Strong demand

The best quality B muscle vealers consistently made from 210¢ to 236¢, while the large number of C muscle vealers sold from 190¢ to 230¢/kg. Some of this was aided by strong competition from feedlots and restockers. The need for cattle by restockers and feeders also impacted on yearling cattle prices with both sectors purchasing a larger percentage, and prices were mostly between 190¢ and 220¢/kg. A general run of heavy yearlings made from 185¢ to 215¢/kg.

Weight was not an issue for processors, in fact there was a big preference for the heavier cattle as grown steers and bullocks made between 195¢ and 213¢/kg. A feature of these sales was the number of cattle with Leongatha yarding 900 grown steers and bullocks, and other markets had good supplies too.

Very strong demand for cows resulted in a large number of good quality 3, 4 and 5 score beef cows make from 150¢ to 182¢/kg. Leaner 1 and 2 scores mostly sold between 135¢ and 160¢. Across all sales the cow carcass weight price average was estimated to be 319c/kg.

SA weekly cattle summary

Increased yardings

What a sale week for cattle producers as the flooding in Queensland and Victorian rains triggered strong trade, supermarket and processor competition from the regular SA and interstate buyers. Mt. Gambier's larger export category sale sold to very strong SA, Victorian and NSW competition at much dearer levels. Most grown steers sold from 190¢ to 223.5¢/kg, with a number of bullocks selling over $1,500/head. The cows followed the dearer Friday Naracoorte prices and averaged 14¢/kg dearer and mainly from 315¢ to 350¢/kg cwt.

The SA LE's numbers rose and sold to fluctuating demand from the usual trade, local butchers and processors. Feeder orders were active and generally lifted their rates for the vealer steers, while lowering them on the light and medium weights yearling steers. However trade purchases of vealer and yearling steers were generally dearer, with the yearling heifers mostly cheaper. Grown steer prices paled in comparison to the rates being paid in the South East.

Naracoorte's increased numbers more sold like hot cakes to most of the usual SA and interstate buyers at dearer levels, with only a few sales of young cattle below 190¢, and the grown steers selling up to 222¢/kg. The cows sold to similar Friday prices at around a 335¢/kg cwt average. Mt. Gambier's Wednesday sale continued to sell to strong competition from all buyers at generally dearer levels, with only some heavy yearling heifers selling at lower rates. Millicent followed the trend of the other centres with extra numbers offered.

Dearer trends

It was a good selling week for producers as most categories attracted a dearer trend. Vealer C and B muscled steers to the trade sold from 195¢ to 230¢ to be 2¢ to 6¢/kg dearer. Strong restocker and feeder activity sourced C and B muscled vealer steers from 196¢ to 227¢, or 1¢ to 10¢/kg dearer. Vealer heifers to the trade were generally unchanged to 4¢ dearer selling from 193¢ to 230¢/kg. Feeder and restocker orders sourced C and D muscled heifers from 184¢ to 215¢/kg. Yearling C3 and C4 steers were mainly 185¢ to 223¢ at rates 6¢ to 9¢/kg dearer. Feeders and restockers sourced larger numbers of C2 and C3 steers from 170¢ to 222¢ also at dearer levels. Yearling heifers C3 and C4 medium and heavyweights sold from 179¢ to 210¢ to be 2¢ to 6¢kg dearer.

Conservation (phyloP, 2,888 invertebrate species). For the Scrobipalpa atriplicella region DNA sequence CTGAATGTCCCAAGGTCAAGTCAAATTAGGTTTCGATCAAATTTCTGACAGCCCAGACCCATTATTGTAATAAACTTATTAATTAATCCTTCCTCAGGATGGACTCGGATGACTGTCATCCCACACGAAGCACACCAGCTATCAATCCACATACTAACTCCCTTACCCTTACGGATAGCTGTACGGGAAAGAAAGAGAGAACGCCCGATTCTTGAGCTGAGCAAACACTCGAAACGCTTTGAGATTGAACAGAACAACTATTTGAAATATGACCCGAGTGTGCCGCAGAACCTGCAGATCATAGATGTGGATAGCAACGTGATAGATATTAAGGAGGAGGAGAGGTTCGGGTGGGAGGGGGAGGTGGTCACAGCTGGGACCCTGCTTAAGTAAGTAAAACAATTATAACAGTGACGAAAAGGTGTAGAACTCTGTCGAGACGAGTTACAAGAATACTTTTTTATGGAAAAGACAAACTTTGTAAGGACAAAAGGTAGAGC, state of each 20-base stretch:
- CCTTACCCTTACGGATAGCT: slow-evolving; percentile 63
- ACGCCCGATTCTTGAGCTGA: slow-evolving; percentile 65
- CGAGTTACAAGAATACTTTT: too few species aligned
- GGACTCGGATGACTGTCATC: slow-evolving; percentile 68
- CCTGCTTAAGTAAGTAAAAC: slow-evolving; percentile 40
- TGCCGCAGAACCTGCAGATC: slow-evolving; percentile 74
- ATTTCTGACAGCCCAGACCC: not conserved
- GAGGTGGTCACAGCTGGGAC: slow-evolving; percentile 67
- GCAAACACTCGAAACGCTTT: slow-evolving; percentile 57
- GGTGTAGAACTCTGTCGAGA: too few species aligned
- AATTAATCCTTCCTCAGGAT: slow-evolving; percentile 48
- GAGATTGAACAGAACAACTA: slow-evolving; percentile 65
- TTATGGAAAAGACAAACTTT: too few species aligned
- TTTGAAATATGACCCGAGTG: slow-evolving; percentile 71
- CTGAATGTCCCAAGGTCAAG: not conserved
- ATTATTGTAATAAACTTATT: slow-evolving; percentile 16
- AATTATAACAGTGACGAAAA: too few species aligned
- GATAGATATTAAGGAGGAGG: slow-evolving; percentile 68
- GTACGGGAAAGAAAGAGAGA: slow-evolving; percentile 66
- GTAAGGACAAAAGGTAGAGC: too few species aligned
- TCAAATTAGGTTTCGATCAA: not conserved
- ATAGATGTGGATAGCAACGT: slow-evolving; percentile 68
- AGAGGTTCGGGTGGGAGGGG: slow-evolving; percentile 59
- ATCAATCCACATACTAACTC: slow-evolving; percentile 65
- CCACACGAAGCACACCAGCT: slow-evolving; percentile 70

Grown steers and bullocks sold from 180¢ to 223.5¢ at rates 9¢ to 22¢/kg dearer, and averaged close to 385¢/kg cwt statewide. Grown heifers were also keenly sourced from 143¢ to 200¢ or 4¢ to 20¢/kg more. Beef D2 to C6 medium and heavy cows sold generally from 142¢ to 182¢ to be unchanged to 24¢ dearer, and mainly 310¢ to 345¢/kg cwt.

QLD weekly catle summary

A delayed start to the year

Road closures plus load restrictions due to flooding in a number of districts resulted in a delayed start to the 2011 selling program. With the roads dry enough in the supply area around Toowoomba this allowed a small numbers of stock to move and overall supply lifted. Numbers increased at the Roma store sale as the weather conditions returned to normal, and a combination of the Christmas break and floods, the first sale for three weeks attracted a fair supply at Warwick. However severe flooding in the Dalby area restricted the movement of stock to the first sale and only attracting 700 head.

Overall quality varied in places, as a number of weeks without sunshine has deteriorated feed supplies across the central and south-east corner of the state. A fair number of buyers were in attendance at most markets however southern processors were absent in the young cattle sections in some centres. Values for young lightweight cattle suited to restockers generally held firm nevertheless processors appeared slightly more conservative in the vealer market this week compared to some earlier sales. Feeder operators provided the strongest competition on yearling steers and heifers pushing values to a higher level. Butchers and wholesalers battled to secure the short numbers of suitable yearlings and prices lifted accordingly.